By Judy Krasna, F.E.A.S.T. Executive Director
Unfortunately, children don’t come with a parenting manual. I think we all learn by trial and error, using our intuition to guide us along the way. There are always trials and there are always errors. It’s part and parcel of parenting.
When the stakes are low and we make mistakes, the consequences are limited. However, when the stakes are high and we make mistakes, it’s a bitter pill to swallow. We are wracked with guilt, beating ourselves up about the choices that we made, the things we said, the reactions we blew, and the opportunities we squandered.
When your loved one has an eating disorder, your parenting is challenged in ways that you never imagined. The stakes shoot up, and all of a sudden they are higher than they have ever been for anything in your life. You feel the intense need to be perfect; you feel that your child deserves you to be perfect in this situation, when he/she/they need your help so desperately.
The thing is, nobody’s perfect. It’s a cliche for a reason; it happens to be true.
Everyone messes up. It’s normal. It’s expected. It’s human.
Everyone says and does things that they would never do under “normal” circumstances.
Everyone feels absolutely horrible afterward and would do anything to take it back. Whatever you said, whatever you did, sits on your chest and crushes your soul. You feel like the worst parent ever.
I’ve been there. I can think of one night in particular. My daughter was unceremoniously thrown out of the inpatient program where she had been for 7 months, without any warning whatsoever. She came home and promptly refused to eat. That first meal was hell. I lost my patience and my temper in a way that still makes me ill when I think about it. In retrospect, I wasn’t fueled by frustration or anger, I was fueled by sheer terror.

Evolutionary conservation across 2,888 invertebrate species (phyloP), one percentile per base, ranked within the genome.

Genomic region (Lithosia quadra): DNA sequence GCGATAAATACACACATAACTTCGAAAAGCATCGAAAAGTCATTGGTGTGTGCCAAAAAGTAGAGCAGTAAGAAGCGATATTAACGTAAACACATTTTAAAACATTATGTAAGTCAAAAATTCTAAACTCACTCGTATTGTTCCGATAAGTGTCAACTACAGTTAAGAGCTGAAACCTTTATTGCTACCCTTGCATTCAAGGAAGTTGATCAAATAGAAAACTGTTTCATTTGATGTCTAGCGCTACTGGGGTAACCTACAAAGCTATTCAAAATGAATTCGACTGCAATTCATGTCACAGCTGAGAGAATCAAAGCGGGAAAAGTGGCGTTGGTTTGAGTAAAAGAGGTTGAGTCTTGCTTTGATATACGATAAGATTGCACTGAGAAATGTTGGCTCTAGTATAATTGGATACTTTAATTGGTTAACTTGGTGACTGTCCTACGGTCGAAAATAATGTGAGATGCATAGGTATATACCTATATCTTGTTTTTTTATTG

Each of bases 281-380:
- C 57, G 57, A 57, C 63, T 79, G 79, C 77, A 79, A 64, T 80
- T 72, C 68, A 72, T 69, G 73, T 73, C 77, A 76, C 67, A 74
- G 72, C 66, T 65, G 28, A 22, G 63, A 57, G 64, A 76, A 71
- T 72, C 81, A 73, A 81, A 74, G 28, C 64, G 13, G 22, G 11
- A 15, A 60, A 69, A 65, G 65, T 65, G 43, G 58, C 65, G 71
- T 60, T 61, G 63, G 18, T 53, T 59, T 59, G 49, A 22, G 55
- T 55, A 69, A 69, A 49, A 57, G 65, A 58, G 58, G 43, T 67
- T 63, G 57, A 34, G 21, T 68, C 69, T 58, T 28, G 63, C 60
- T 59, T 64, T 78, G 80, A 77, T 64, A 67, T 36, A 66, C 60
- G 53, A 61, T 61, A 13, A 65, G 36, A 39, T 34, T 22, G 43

On that night, I wasn’t the parent that my daughter needed. I said the wrong things, I did the wrong things, I reacted the wrong way. Straight up, we should have recorded that meal and used it as a cautionary educational tool named, “things you should never do while refeeding your child.” It was that bad.
In those situations you have 2 choices. You can either beat yourself up about it and let it take your confidence away. You can let it defeat you. You can let the worst day, meal, etc. of your life define you as a failure. You can let the eating disorder convince you that you’re a bad parent and that you can’t possibly win.
You can give yourself grace. You can forgive yourself for reacting from a place of extreme emotion under inhuman pressure. You can excuse your behavior and learn from it so that next time, you do better. Behaving differently the next time around doesn’t erase the mistakes you made in the past, but it has the potential to shape the future differently, and that’s what counts.
If you’re that parent who feels like you’re irredeemable because you said or did something horrible to your person with an eating disorder, consider yourself redeemed and in incredibly good company. You are far from alone.
Giving ourselves grace is a really hard thing to do, especially when the stakes are high. But I think it’s the best thing we can do to help our kids; expect to make mistakes (that perfectionistic personality that our kids have–sound familiar, anyone?), fix them to whatever degree possible, learn from them, and move on. Don’t get caught up in what you’re doing wrong, focus on what you’re doing right and keep doing that.
It’s difficult, my friends, I know. But I think that learning how to give ourselves grace and be kind to ourselves makes it a little easier.